To include a quotation in HTML, one could simply use quotation symbols:

<p>“Yes,” he said.</p>

Alternatively, one could use the inline quotation element:

<p><q>Yes,</q> he said.</p>

Using the inline quotation element has some advantages, e.g., it provides additional semantic information to any person or machine reading the HTML code.

However, I noticed something that seems to me like a severe disadvantage of the inline quotation element. In all the browsers I've tried, although quotation symbols are rendered, it is not possible to select the quotation symbols. Screenshot of quotation symbols not being selected

In Chrome and Edge, predictably, this means that the quotation symbols are omitted if the user copies and pastes. In Firefox, interestingly, quotation symbols are inserted in the pasted text, even though they do not appear to be selected.

This behavior seems jarring for the user. Is it really the best practice for quotations in HTML? When, if ever, should developers use the inline quotation element?

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    This is not a UI/UX question but an implementation and HTML question. I don't know that there is a stack exchange site for this except, perhaps, softwareengineering.stackexchange.com No, SO would not be the place. – Rob Dec 4 '19 at 4:34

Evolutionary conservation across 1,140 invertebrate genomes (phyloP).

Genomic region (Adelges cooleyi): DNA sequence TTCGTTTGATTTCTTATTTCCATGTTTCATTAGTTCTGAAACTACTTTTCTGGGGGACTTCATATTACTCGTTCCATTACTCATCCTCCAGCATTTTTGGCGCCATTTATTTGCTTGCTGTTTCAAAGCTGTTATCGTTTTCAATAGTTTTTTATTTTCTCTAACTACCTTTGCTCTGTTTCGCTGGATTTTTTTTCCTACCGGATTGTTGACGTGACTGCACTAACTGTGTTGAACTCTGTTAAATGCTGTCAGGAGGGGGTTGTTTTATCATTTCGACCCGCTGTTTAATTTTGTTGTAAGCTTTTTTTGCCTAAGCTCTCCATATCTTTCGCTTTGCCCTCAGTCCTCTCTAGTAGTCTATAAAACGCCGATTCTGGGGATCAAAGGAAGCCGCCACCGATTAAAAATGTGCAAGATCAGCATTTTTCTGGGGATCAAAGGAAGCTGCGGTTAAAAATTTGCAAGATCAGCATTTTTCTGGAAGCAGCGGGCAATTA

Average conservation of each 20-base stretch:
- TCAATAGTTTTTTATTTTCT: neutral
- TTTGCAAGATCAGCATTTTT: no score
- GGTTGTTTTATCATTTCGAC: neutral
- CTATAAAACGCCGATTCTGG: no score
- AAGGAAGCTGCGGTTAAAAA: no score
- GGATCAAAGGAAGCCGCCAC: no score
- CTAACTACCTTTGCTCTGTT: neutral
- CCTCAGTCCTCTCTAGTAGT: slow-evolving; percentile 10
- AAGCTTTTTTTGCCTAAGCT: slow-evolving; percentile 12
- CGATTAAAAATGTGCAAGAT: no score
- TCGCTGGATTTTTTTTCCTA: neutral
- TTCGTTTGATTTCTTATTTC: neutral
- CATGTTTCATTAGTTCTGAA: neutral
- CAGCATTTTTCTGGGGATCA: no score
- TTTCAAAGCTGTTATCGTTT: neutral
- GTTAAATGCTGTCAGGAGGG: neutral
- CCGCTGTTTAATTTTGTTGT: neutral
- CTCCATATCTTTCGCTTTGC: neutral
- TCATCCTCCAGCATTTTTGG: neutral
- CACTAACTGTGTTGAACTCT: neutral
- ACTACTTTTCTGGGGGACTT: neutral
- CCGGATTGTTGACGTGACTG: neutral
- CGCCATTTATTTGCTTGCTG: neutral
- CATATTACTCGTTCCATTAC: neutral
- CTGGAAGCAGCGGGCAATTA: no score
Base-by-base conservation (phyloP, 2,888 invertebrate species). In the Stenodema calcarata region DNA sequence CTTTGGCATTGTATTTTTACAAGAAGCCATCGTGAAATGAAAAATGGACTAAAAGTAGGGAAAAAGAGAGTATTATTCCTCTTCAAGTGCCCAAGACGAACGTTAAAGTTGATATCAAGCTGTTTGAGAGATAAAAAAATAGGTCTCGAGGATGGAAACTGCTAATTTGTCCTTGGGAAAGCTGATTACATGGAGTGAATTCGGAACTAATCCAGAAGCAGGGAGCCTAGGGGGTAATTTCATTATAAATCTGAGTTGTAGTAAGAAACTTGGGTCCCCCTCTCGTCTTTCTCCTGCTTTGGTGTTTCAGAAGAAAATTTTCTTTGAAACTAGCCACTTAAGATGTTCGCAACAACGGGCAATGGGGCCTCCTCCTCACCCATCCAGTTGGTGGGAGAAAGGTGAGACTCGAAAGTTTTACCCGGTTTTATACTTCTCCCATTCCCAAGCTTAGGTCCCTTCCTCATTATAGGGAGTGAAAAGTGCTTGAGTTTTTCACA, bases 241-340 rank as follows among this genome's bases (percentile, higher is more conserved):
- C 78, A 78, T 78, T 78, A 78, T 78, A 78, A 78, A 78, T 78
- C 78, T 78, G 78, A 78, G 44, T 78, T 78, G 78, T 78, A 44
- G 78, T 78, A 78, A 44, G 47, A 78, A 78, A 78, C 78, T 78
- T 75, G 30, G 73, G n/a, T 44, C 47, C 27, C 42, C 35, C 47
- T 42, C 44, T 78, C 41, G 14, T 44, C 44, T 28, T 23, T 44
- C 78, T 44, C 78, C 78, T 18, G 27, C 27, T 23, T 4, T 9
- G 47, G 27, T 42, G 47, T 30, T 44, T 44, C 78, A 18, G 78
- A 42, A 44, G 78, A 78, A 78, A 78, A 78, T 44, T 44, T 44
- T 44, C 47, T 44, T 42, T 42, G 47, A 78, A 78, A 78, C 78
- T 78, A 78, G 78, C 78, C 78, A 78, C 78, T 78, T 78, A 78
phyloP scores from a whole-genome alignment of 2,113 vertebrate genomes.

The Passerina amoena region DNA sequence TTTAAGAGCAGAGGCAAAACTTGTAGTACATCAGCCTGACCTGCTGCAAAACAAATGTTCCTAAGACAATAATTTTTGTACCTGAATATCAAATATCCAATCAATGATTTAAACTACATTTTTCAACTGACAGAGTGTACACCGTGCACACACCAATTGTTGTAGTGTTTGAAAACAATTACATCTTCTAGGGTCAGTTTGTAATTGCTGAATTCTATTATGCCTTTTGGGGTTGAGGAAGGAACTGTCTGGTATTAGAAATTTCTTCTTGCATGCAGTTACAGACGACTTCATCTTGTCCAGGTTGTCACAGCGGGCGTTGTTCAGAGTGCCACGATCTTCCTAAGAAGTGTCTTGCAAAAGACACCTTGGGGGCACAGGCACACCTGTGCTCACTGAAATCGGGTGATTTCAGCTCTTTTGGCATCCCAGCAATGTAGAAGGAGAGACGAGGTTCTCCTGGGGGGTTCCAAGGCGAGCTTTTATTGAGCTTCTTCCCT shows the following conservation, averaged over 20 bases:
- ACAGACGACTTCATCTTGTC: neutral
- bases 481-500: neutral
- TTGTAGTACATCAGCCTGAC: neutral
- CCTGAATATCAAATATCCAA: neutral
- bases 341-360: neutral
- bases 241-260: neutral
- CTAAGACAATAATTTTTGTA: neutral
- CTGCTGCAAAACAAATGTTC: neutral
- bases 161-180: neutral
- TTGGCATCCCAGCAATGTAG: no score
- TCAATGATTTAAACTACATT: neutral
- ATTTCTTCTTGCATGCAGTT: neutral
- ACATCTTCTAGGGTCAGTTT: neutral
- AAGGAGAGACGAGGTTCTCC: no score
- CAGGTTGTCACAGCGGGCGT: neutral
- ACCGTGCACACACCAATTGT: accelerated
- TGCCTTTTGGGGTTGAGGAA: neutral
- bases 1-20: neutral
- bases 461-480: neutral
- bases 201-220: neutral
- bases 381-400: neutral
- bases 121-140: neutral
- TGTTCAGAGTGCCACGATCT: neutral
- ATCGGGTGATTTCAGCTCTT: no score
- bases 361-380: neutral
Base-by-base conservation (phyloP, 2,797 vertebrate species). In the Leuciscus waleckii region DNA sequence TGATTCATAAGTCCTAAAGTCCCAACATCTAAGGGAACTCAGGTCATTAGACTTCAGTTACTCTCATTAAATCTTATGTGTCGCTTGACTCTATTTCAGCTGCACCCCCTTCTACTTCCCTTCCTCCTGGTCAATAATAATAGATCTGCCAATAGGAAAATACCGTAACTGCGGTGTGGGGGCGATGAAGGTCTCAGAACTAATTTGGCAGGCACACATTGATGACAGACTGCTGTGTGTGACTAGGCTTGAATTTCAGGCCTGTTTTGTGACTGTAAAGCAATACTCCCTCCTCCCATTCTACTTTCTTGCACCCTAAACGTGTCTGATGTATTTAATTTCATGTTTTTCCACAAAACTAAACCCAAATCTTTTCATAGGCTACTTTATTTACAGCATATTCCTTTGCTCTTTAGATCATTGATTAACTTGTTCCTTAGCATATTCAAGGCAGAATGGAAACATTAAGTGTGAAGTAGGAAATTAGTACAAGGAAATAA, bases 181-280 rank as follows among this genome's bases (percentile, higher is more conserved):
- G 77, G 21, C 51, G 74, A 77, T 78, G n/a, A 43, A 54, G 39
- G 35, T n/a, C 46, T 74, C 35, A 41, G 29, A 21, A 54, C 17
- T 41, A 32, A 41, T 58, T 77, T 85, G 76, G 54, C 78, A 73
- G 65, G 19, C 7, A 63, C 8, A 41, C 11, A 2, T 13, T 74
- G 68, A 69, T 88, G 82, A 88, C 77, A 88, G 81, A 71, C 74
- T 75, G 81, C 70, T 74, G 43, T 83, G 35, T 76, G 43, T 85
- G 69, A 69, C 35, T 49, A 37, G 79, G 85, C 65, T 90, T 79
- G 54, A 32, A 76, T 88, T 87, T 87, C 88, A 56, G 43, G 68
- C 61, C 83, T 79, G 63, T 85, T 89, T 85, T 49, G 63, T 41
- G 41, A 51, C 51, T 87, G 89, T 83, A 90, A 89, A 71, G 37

• @william-hoza Are you sure sbout Chrome and Edge not copying the symbols? I just attempted to copy it from both Chrome and Firefox and the quotes were copied. But what was interesting was the way they get rendered. I can't select the quotation symbols from the pasted text but they get copied when I copy them. Note - I did this on a Macbook, so I pasted the text on the Notes app. I could test it later on a Windows 10 system and see if the behavior changes while using Notepad – Shreyas Tripathy Dec 4 '19 at 5:42
  • @ShreyasTripathy I think your clipboard copied the HTML. The quotation marks get inserted by CSS, so they're not actually considered to be part of the content. I can verify the behavior OP witnessed. – maxathousand Dec 4 '19 at 17:12
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    @Rob I disagree. I think this question is focused on the user impact of using a standard HTML element. In other words, it's not asking how to do something, but rather how does using this affect the user. – maxathousand Dec 4 '19 at 17:16
  • @maxathousand The two questions in his last paragraph makes me not think that. – Rob Dec 4 '19 at 18:41

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